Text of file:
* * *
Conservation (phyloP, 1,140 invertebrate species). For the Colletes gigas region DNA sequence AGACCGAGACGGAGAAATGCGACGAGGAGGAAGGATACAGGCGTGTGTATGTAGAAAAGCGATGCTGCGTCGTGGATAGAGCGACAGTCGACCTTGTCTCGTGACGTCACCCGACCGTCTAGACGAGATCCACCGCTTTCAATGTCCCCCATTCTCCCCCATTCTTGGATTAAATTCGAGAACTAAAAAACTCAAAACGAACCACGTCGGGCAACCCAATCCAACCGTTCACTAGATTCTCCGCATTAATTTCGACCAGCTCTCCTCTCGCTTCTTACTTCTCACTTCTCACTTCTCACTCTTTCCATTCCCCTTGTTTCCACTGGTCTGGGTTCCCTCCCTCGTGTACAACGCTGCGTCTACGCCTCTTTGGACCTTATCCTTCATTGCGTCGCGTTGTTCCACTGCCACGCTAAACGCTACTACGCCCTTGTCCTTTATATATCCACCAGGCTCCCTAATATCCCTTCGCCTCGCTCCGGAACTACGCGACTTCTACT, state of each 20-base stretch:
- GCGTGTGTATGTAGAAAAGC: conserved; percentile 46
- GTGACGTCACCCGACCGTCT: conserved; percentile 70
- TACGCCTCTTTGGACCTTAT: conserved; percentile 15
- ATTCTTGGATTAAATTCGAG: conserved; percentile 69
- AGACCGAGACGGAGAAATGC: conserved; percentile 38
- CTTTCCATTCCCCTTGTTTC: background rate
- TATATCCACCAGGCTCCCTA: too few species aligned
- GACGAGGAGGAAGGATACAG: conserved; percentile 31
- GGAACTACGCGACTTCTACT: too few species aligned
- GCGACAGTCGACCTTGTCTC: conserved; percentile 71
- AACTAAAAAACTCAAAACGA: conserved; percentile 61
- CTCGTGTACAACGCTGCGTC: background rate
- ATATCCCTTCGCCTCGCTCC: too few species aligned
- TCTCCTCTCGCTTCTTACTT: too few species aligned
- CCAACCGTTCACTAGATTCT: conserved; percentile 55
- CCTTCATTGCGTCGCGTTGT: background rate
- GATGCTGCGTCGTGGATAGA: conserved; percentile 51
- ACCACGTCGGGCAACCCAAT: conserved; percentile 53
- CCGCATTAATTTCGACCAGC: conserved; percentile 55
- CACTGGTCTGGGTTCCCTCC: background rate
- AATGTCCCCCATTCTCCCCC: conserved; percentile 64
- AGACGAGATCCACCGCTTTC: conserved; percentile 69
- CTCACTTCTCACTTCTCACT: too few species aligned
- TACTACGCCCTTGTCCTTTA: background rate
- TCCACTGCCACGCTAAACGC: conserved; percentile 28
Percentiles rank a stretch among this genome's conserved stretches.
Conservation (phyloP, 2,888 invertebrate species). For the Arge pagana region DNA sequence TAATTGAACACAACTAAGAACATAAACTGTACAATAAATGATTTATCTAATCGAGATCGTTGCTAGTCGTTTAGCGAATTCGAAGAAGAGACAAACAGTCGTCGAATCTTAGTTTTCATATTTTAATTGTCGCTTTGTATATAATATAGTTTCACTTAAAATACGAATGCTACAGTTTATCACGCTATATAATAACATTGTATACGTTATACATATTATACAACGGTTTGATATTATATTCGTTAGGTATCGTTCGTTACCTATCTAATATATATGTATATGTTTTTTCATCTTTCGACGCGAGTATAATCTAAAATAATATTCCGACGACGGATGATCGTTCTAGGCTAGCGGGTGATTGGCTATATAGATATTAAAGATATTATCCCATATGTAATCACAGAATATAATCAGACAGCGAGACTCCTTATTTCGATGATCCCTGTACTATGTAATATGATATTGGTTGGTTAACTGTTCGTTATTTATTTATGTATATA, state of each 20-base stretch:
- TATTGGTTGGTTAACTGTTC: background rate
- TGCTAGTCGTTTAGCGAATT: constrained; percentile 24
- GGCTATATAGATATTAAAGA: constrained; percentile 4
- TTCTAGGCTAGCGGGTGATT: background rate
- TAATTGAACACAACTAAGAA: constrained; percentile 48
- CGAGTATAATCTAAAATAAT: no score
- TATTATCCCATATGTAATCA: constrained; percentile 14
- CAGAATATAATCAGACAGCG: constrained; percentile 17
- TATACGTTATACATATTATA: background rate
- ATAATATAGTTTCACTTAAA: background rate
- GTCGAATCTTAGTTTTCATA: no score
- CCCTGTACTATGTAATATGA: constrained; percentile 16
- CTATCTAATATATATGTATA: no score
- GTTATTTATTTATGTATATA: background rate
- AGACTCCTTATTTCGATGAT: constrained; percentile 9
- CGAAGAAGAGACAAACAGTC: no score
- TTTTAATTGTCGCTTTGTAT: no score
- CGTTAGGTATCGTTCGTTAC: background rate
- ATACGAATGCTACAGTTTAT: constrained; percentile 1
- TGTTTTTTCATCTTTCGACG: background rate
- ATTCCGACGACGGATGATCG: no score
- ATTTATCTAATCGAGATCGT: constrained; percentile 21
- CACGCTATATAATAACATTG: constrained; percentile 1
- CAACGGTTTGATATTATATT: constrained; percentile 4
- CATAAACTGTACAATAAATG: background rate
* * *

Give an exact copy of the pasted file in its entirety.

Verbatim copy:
Conservation (phyloP, 1,140 invertebrate species). For the Colletes gigas region DNA sequence AGACCGAGACGGAGAAATGCGACGAGGAGGAAGGATACAGGCGTGTGTATGTAGAAAAGCGATGCTGCGTCGTGGATAGAGCGACAGTCGACCTTGTCTCGTGACGTCACCCGACCGTCTAGACGAGATCCACCGCTTTCAATGTCCCCCATTCTCCCCCATTCTTGGATTAAATTCGAGAACTAAAAAACTCAAAACGAACCACGTCGGGCAACCCAATCCAACCGTTCACTAGATTCTCCGCATTAATTTCGACCAGCTCTCCTCTCGCTTCTTACTTCTCACTTCTCACTTCTCACTCTTTCCATTCCCCTTGTTTCCACTGGTCTGGGTTCCCTCCCTCGTGTACAACGCTGCGTCTACGCCTCTTTGGACCTTATCCTTCATTGCGTCGCGTTGTTCCACTGCCACGCTAAACGCTACTACGCCCTTGTCCTTTATATATCCACCAGGCTCCCTAATATCCCTTCGCCTCGCTCCGGAACTACGCGACTTCTACT, state of each 20-base stretch:
- GCGTGTGTATGTAGAAAAGC: conserved; percentile 46
- GTGACGTCACCCGACCGTCT: conserved; percentile 70
- TACGCCTCTTTGGACCTTAT: conserved; percentile 15
- ATTCTTGGATTAAATTCGAG: conserved; percentile 69
- AGACCGAGACGGAGAAATGC: conserved; percentile 38
- CTTTCCATTCCCCTTGTTTC: background rate
- TATATCCACCAGGCTCCCTA: too few species aligned
- GACGAGGAGGAAGGATACAG: conserved; percentile 31
- GGAACTACGCGACTTCTACT: too few species aligned
- GCGACAGTCGACCTTGTCTC: conserved; percentile 71
- AACTAAAAAACTCAAAACGA: conserved; percentile 61
- CTCGTGTACAACGCTGCGTC: background rate
- ATATCCCTTCGCCTCGCTCC: too few species aligned
- TCTCCTCTCGCTTCTTACTT: too few species aligned
- CCAACCGTTCACTAGATTCT: conserved; percentile 55
- CCTTCATTGCGTCGCGTTGT: background rate
- GATGCTGCGTCGTGGATAGA: conserved; percentile 51
- ACCACGTCGGGCAACCCAAT: conserved; percentile 53
- CCGCATTAATTTCGACCAGC: conserved; percentile 55
- CACTGGTCTGGGTTCCCTCC: background rate
- AATGTCCCCCATTCTCCCCC: conserved; percentile 64
- AGACGAGATCCACCGCTTTC: conserved; percentile 69
- CTCACTTCTCACTTCTCACT: too few species aligned
- TACTACGCCCTTGTCCTTTA: background rate
- TCCACTGCCACGCTAAACGC: conserved; percentile 28
Percentiles rank a stretch among this genome's conserved stretches.
Conservation (phyloP, 2,888 invertebrate species). For the Arge pagana region DNA sequence TAATTGAACACAACTAAGAACATAAACTGTACAATAAATGATTTATCTAATCGAGATCGTTGCTAGTCGTTTAGCGAATTCGAAGAAGAGACAAACAGTCGTCGAATCTTAGTTTTCATATTTTAATTGTCGCTTTGTATATAATATAGTTTCACTTAAAATACGAATGCTACAGTTTATCACGCTATATAATAACATTGTATACGTTATACATATTATACAACGGTTTGATATTATATTCGTTAGGTATCGTTCGTTACCTATCTAATATATATGTATATGTTTTTTCATCTTTCGACGCGAGTATAATCTAAAATAATATTCCGACGACGGATGATCGTTCTAGGCTAGCGGGTGATTGGCTATATAGATATTAAAGATATTATCCCATATGTAATCACAGAATATAATCAGACAGCGAGACTCCTTATTTCGATGATCCCTGTACTATGTAATATGATATTGGTTGGTTAACTGTTCGTTATTTATTTATGTATATA, state of each 20-base stretch:
- TATTGGTTGGTTAACTGTTC: background rate
- TGCTAGTCGTTTAGCGAATT: constrained; percentile 24
- GGCTATATAGATATTAAAGA: constrained; percentile 4
- TTCTAGGCTAGCGGGTGATT: background rate
- TAATTGAACACAACTAAGAA: constrained; percentile 48
- CGAGTATAATCTAAAATAAT: no score
- TATTATCCCATATGTAATCA: constrained; percentile 14
- CAGAATATAATCAGACAGCG: constrained; percentile 17
- TATACGTTATACATATTATA: background rate
- ATAATATAGTTTCACTTAAA: background rate
- GTCGAATCTTAGTTTTCATA: no score
- CCCTGTACTATGTAATATGA: constrained; percentile 16
- CTATCTAATATATATGTATA: no score
- GTTATTTATTTATGTATATA: background rate
- AGACTCCTTATTTCGATGAT: constrained; percentile 9
- CGAAGAAGAGACAAACAGTC: no score
- TTTTAATTGTCGCTTTGTAT: no score
- CGTTAGGTATCGTTCGTTAC: background rate
- ATACGAATGCTACAGTTTAT: constrained; percentile 1
- TGTTTTTTCATCTTTCGACG: background rate
- ATTCCGACGACGGATGATCG: no score
- ATTTATCTAATCGAGATCGT: constrained; percentile 21
- CACGCTATATAATAACATTG: constrained; percentile 1
- CAACGGTTTGATATTATATT: constrained; percentile 4
- CATAAACTGTACAATAAATG: background rate